1967. The Summer of Love was the summer between my junior and senior years of high school. I was going to turn sixteen at the end of August — which meant that I had been claiming to be sixteen for months. I thought I was very sophisticated and wise. Retrospect readers may have already seen the poem about my summer program at Syracuse University entitled With a Little Help From My Friends, written in response to the prompt Altered States.
I would have loved to go to San Francisco that summer, it was talked about in all the media and so many popular songs. If only I could have thought of an academic reason to go, my parents probably would have let me. It was pretty far away from New Jersey though. I had never been farther west than Michigan.
Instead I went to Syracuse to learn physics, because I didn’t have room for it in my high school schedule since I was taking both Latin and Spanish. I ended up learning a lot more about drugs than I did about physics — maybe I should have taken chemistry instead, it might have been more useful!
The first time I ever smoked marijuana was at a party in one of the Syracuse dorms. I knew how to inhale, since I already smoked cigarettes (all of the cool kids at my high school did, and I was desperately trying to be cool). So I took a toke when the joint came around without any embarrassing coughing, and learned from watching the others that I needed to hold the smoke in instead of just exhaling immediately like you would with a cigarette.
Sitting around in a circle on the floor at that party, I didn’t feel stoned, although I wasn’t sure what that would feel like anyway. I had been drunk once, in 10th grade, when I drank an entire six-pack of beer at a party. I didn’t like the way that had felt — room spinning, nausea — so I was glad I wasn’t feeling that way. I just felt incredibly happy and in love with the world. I was singing along with all the songs that were being played on the stereo. Then the song “You Keep Me Hangin’ On” started. It was so low, and s-o-o-o-o
s-l-o-w that I couldn’t believe it. Wow, I thought, I must be really wasted after all! Then I found out it was NOT the Supremes singing, but rather a group called Vanilla Fudge, four white guys from Long Island. So maybe I wasn’t that wasted, but the song was amazing! I will never forget the feeling I had listening to that song.
There were lots more parties and lots of amazing music that summer. I heard Sergeant Pepper for the first time at Syracuse. “Carrie Anne,” by the Hollies, is another song I strongly associate with that period. One of the college guys was making a short film, and he asked my roommate Amy and me to be in it. I think he had the hots for Amy. As I recall, we were both wearing little minidresses, and he filmed us walking away from the camera. Several times. The soundtrack was “Hang On Sloopy” by the McCoys. I don’t know if there was a plot to it or not.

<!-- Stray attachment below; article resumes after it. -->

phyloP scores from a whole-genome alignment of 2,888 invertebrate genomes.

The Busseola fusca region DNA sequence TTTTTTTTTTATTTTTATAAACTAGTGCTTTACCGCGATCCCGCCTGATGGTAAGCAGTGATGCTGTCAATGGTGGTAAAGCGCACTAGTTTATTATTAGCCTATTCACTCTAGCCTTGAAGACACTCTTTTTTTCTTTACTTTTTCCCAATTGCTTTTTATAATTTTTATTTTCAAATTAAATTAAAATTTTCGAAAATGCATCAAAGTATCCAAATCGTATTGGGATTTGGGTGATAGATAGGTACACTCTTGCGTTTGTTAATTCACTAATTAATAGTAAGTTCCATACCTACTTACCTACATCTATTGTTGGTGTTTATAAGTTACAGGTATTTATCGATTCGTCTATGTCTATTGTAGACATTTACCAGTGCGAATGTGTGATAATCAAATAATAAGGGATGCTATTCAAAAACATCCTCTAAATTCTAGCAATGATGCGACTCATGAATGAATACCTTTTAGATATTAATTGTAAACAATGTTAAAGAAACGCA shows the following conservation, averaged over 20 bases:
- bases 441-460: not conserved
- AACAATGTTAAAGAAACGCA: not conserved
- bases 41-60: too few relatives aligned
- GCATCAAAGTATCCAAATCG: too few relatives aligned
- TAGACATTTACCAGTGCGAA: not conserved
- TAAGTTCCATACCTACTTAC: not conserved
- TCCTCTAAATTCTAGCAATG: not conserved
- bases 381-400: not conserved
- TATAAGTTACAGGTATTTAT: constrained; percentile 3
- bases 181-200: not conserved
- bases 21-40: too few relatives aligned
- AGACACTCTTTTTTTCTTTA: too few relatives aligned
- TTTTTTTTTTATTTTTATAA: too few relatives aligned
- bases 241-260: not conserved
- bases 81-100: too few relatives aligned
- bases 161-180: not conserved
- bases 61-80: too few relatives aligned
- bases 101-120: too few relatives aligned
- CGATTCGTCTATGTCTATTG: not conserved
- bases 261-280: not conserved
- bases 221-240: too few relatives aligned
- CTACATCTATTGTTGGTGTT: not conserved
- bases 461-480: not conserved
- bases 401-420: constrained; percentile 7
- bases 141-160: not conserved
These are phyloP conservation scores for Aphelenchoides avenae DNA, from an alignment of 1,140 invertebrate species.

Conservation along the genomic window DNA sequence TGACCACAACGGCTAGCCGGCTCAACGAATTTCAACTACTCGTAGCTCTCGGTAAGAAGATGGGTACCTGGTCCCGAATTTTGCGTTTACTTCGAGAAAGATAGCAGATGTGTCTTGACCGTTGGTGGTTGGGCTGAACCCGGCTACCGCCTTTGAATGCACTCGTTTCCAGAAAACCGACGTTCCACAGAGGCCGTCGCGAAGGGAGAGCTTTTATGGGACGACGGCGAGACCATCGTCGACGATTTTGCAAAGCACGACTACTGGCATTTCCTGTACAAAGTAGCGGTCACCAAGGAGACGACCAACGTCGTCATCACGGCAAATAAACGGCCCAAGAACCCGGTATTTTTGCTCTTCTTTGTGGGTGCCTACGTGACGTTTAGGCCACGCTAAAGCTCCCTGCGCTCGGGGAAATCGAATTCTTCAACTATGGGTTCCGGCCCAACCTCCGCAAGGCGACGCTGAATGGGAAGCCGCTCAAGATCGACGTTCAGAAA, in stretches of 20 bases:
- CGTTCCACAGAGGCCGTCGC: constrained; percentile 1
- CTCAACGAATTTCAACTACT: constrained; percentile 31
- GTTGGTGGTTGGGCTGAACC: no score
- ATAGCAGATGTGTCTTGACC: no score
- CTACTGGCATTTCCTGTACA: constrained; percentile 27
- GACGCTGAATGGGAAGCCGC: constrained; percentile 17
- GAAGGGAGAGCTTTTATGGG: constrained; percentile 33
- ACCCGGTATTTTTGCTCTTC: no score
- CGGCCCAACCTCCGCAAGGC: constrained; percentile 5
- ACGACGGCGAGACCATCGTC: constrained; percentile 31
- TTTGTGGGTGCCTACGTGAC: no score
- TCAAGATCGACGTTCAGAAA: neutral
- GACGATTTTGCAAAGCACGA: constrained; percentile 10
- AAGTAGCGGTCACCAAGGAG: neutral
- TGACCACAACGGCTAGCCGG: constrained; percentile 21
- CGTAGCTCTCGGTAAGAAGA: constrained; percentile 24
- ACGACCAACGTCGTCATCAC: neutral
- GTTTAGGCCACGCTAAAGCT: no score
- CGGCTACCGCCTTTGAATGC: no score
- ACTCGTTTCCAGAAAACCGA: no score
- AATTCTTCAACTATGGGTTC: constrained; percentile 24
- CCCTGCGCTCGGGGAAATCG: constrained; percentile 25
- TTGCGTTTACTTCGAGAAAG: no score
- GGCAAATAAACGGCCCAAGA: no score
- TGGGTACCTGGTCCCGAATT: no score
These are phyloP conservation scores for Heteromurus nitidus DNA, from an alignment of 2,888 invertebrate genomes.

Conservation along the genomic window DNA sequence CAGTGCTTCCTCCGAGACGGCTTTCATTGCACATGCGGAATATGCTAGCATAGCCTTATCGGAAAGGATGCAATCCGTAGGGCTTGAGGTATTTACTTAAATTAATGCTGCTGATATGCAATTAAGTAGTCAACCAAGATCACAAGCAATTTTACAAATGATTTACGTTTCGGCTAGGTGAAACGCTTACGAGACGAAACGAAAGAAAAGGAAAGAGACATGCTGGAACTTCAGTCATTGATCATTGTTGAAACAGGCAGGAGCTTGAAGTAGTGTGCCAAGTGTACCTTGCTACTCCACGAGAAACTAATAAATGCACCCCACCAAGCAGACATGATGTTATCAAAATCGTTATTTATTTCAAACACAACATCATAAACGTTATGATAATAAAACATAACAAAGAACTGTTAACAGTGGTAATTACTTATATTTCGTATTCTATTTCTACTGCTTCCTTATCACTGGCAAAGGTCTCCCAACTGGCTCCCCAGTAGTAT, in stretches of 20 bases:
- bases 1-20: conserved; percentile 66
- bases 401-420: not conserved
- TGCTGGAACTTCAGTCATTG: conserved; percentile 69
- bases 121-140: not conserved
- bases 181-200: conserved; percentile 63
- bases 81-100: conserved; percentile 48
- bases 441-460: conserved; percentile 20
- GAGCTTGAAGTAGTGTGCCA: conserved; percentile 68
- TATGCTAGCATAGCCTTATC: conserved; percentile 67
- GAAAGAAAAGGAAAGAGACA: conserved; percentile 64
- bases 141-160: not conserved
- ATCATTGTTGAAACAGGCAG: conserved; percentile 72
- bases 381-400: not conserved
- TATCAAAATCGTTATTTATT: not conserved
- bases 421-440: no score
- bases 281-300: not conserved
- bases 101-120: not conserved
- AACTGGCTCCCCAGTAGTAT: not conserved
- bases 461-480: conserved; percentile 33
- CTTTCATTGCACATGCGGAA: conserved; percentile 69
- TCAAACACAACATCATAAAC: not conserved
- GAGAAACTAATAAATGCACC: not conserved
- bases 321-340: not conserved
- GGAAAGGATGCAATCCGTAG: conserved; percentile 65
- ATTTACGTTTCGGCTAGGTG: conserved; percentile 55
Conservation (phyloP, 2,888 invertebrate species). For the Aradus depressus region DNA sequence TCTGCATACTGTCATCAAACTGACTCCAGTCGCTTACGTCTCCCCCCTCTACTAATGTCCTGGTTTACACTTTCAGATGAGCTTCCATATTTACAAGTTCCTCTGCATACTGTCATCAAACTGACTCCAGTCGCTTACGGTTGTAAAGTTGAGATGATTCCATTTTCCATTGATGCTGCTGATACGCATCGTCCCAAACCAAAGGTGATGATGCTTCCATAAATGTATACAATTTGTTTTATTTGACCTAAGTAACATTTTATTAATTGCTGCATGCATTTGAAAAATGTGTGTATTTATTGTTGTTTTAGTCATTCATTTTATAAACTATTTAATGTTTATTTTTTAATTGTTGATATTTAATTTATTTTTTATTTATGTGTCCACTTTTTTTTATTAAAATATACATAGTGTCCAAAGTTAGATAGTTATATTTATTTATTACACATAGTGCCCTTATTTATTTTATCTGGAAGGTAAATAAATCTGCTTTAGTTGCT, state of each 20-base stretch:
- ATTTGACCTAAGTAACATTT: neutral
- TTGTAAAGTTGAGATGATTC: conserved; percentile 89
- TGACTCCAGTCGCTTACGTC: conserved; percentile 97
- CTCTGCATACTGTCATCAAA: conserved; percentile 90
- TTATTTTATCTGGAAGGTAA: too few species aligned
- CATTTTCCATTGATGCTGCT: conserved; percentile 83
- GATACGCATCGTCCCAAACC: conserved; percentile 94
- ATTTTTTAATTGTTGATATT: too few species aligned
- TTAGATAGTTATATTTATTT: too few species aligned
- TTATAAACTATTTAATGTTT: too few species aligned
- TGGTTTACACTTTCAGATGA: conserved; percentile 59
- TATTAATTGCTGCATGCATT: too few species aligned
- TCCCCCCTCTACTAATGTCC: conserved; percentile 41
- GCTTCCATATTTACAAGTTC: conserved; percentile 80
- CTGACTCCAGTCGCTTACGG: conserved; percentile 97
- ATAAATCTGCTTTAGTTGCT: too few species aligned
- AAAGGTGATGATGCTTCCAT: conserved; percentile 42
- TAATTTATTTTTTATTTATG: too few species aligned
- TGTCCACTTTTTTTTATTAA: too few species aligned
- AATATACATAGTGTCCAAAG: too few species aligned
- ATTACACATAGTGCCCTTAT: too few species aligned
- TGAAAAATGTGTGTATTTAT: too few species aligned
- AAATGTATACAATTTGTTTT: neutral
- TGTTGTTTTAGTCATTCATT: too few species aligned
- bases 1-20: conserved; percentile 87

I ended up taking a WP – withdrawal with a passing grade – in the physics course. There was no way I could have handled the final exam, I did NOT understand that class at all. It wasn’t because of the drugs, or at least not entirely. The professor seemed to assume a knowledge of calculus, and I had not had calculus yet.
The only good thing about the class was a guy named Murray, who was entering his senior year at Syracuse and drove a gold Camaro. ’67 was the first model year for the Camaro, designed to compete with the Mustang. (When the Camaro came out, the press asked Chevrolet what the name meant. They answered that it was a small, vicious animal that eats mustangs.) I thought Murray and the Camaro were both pretty exciting. He was nice to me, but nothing happened between us, possibly because he knew how young I was. I recently found him on facebook, but haven’t sent him a friend request. I don’t even know if he would recognize my name.
Back in high school for my senior year, some aspects of the summer seemed like a dream. I did keep in touch with Amy, who lived in a gorgeous brownstone on the Upper East Side of Manhattan. I would frequently take the bus in to the City, get together with her and get stoned. Many of my high school classmates were starting to discover drugs as well, but I was in the forefront. This was acknowledged by what one of the yearbook editors included as the final phrase in my yearbook write-up: “. . . spent the summer as a flower child.”
I finally got to San Francisco three years later, in the summer of 1970. I flew out there in late August, after finishing my summer job with a publishing company in Boston. I had a list of places I wanted to see. The Fillmore, City Lights Bookstore, and of course the corner of Haight and Ashbury. While it wasn’t the same as it would have been to be there in 1967, it was still great to see where the epicenter of hippie culture had been.
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